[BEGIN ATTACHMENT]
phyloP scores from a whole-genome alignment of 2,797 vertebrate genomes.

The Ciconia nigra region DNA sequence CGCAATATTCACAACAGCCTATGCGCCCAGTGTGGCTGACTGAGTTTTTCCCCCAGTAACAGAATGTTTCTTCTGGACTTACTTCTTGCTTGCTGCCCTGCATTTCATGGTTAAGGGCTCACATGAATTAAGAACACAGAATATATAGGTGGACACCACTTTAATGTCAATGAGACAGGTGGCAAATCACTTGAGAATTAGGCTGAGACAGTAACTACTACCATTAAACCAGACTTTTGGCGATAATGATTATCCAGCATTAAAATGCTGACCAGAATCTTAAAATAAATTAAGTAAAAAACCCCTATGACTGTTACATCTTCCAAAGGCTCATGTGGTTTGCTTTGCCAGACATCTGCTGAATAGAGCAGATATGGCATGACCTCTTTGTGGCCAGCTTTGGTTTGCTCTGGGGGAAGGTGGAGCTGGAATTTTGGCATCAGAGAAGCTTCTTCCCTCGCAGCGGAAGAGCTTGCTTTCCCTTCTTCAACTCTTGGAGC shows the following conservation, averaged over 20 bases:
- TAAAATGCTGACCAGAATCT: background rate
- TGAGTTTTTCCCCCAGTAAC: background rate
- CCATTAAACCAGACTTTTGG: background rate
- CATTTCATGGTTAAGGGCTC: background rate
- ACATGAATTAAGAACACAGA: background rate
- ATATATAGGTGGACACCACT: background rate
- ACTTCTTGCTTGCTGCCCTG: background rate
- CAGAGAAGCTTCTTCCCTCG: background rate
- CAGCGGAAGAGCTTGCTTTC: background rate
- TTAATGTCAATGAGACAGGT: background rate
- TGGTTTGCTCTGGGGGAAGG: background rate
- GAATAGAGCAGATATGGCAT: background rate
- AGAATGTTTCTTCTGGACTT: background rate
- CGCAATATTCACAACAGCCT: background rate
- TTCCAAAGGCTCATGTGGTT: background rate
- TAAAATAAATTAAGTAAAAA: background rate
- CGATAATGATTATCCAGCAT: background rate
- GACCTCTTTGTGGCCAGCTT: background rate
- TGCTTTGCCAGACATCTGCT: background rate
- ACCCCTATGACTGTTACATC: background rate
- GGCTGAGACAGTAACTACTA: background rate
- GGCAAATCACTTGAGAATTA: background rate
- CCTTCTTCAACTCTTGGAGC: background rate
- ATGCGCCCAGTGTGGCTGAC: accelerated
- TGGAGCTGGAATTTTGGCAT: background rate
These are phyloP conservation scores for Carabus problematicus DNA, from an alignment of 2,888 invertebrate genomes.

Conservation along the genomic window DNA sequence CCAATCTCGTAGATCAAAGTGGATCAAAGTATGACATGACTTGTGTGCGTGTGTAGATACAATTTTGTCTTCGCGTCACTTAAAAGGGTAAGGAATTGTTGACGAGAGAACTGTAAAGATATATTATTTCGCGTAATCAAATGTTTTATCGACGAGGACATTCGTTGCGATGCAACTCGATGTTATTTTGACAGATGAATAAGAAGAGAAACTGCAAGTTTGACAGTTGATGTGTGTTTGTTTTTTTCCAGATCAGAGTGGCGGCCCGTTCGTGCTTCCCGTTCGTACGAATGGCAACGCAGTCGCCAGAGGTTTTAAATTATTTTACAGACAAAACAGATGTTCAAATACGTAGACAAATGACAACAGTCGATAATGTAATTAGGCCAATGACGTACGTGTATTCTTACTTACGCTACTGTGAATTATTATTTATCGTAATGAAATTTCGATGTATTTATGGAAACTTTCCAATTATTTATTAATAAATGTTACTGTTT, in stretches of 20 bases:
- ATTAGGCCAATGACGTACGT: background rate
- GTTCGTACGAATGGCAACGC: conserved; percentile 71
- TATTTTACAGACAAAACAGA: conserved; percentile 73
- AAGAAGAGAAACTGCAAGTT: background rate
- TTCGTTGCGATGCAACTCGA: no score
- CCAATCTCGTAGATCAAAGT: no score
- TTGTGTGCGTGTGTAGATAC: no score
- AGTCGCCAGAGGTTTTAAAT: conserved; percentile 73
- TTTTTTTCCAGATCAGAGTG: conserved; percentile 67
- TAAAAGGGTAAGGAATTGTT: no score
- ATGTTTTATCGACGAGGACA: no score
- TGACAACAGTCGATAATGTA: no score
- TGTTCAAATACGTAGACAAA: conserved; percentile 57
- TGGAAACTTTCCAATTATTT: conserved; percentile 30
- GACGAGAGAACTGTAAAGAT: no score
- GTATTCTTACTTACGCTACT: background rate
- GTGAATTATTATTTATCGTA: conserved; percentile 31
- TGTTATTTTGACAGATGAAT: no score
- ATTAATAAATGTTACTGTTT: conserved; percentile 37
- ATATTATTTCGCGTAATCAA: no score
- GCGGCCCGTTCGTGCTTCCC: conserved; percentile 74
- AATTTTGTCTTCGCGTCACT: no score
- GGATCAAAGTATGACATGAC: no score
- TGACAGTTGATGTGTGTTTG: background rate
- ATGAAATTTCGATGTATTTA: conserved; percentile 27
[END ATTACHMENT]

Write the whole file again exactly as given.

phyloP scores from a whole-genome alignment of 2,797 vertebrate genomes.

The Ciconia nigra region DNA sequence CGCAATATTCACAACAGCCTATGCGCCCAGTGTGGCTGACTGAGTTTTTCCCCCAGTAACAGAATGTTTCTTCTGGACTTACTTCTTGCTTGCTGCCCTGCATTTCATGGTTAAGGGCTCACATGAATTAAGAACACAGAATATATAGGTGGACACCACTTTAATGTCAATGAGACAGGTGGCAAATCACTTGAGAATTAGGCTGAGACAGTAACTACTACCATTAAACCAGACTTTTGGCGATAATGATTATCCAGCATTAAAATGCTGACCAGAATCTTAAAATAAATTAAGTAAAAAACCCCTATGACTGTTACATCTTCCAAAGGCTCATGTGGTTTGCTTTGCCAGACATCTGCTGAATAGAGCAGATATGGCATGACCTCTTTGTGGCCAGCTTTGGTTTGCTCTGGGGGAAGGTGGAGCTGGAATTTTGGCATCAGAGAAGCTTCTTCCCTCGCAGCGGAAGAGCTTGCTTTCCCTTCTTCAACTCTTGGAGC shows the following conservation, averaged over 20 bases:
- TAAAATGCTGACCAGAATCT: background rate
- TGAGTTTTTCCCCCAGTAAC: background rate
- CCATTAAACCAGACTTTTGG: background rate
- CATTTCATGGTTAAGGGCTC: background rate
- ACATGAATTAAGAACACAGA: background rate
- ATATATAGGTGGACACCACT: background rate
- ACTTCTTGCTTGCTGCCCTG: background rate
- CAGAGAAGCTTCTTCCCTCG: background rate
- CAGCGGAAGAGCTTGCTTTC: background rate
- TTAATGTCAATGAGACAGGT: background rate
- TGGTTTGCTCTGGGGGAAGG: background rate
- GAATAGAGCAGATATGGCAT: background rate
- AGAATGTTTCTTCTGGACTT: background rate
- CGCAATATTCACAACAGCCT: background rate
- TTCCAAAGGCTCATGTGGTT: background rate
- TAAAATAAATTAAGTAAAAA: background rate
- CGATAATGATTATCCAGCAT: background rate
- GACCTCTTTGTGGCCAGCTT: background rate
- TGCTTTGCCAGACATCTGCT: background rate
- ACCCCTATGACTGTTACATC: background rate
- GGCTGAGACAGTAACTACTA: background rate
- GGCAAATCACTTGAGAATTA: background rate
- CCTTCTTCAACTCTTGGAGC: background rate
- ATGCGCCCAGTGTGGCTGAC: accelerated
- TGGAGCTGGAATTTTGGCAT: background rate
These are phyloP conservation scores for Carabus problematicus DNA, from an alignment of 2,888 invertebrate genomes.

Conservation along the genomic window DNA sequence CCAATCTCGTAGATCAAAGTGGATCAAAGTATGACATGACTTGTGTGCGTGTGTAGATACAATTTTGTCTTCGCGTCACTTAAAAGGGTAAGGAATTGTTGACGAGAGAACTGTAAAGATATATTATTTCGCGTAATCAAATGTTTTATCGACGAGGACATTCGTTGCGATGCAACTCGATGTTATTTTGACAGATGAATAAGAAGAGAAACTGCAAGTTTGACAGTTGATGTGTGTTTGTTTTTTTCCAGATCAGAGTGGCGGCCCGTTCGTGCTTCCCGTTCGTACGAATGGCAACGCAGTCGCCAGAGGTTTTAAATTATTTTACAGACAAAACAGATGTTCAAATACGTAGACAAATGACAACAGTCGATAATGTAATTAGGCCAATGACGTACGTGTATTCTTACTTACGCTACTGTGAATTATTATTTATCGTAATGAAATTTCGATGTATTTATGGAAACTTTCCAATTATTTATTAATAAATGTTACTGTTT, in stretches of 20 bases:
- ATTAGGCCAATGACGTACGT: background rate
- GTTCGTACGAATGGCAACGC: conserved; percentile 71
- TATTTTACAGACAAAACAGA: conserved; percentile 73
- AAGAAGAGAAACTGCAAGTT: background rate
- TTCGTTGCGATGCAACTCGA: no score
- CCAATCTCGTAGATCAAAGT: no score
- TTGTGTGCGTGTGTAGATAC: no score
- AGTCGCCAGAGGTTTTAAAT: conserved; percentile 73
- TTTTTTTCCAGATCAGAGTG: conserved; percentile 67
- TAAAAGGGTAAGGAATTGTT: no score
- ATGTTTTATCGACGAGGACA: no score
- TGACAACAGTCGATAATGTA: no score
- TGTTCAAATACGTAGACAAA: conserved; percentile 57
- TGGAAACTTTCCAATTATTT: conserved; percentile 30
- GACGAGAGAACTGTAAAGAT: no score
- GTATTCTTACTTACGCTACT: background rate
- GTGAATTATTATTTATCGTA: conserved; percentile 31
- TGTTATTTTGACAGATGAAT: no score
- ATTAATAAATGTTACTGTTT: conserved; percentile 37
- ATATTATTTCGCGTAATCAA: no score
- GCGGCCCGTTCGTGCTTCCC: conserved; percentile 74
- AATTTTGTCTTCGCGTCACT: no score
- GGATCAAAGTATGACATGAC: no score
- TGACAGTTGATGTGTGTTTG: background rate
- ATGAAATTTCGATGTATTTA: conserved; percentile 27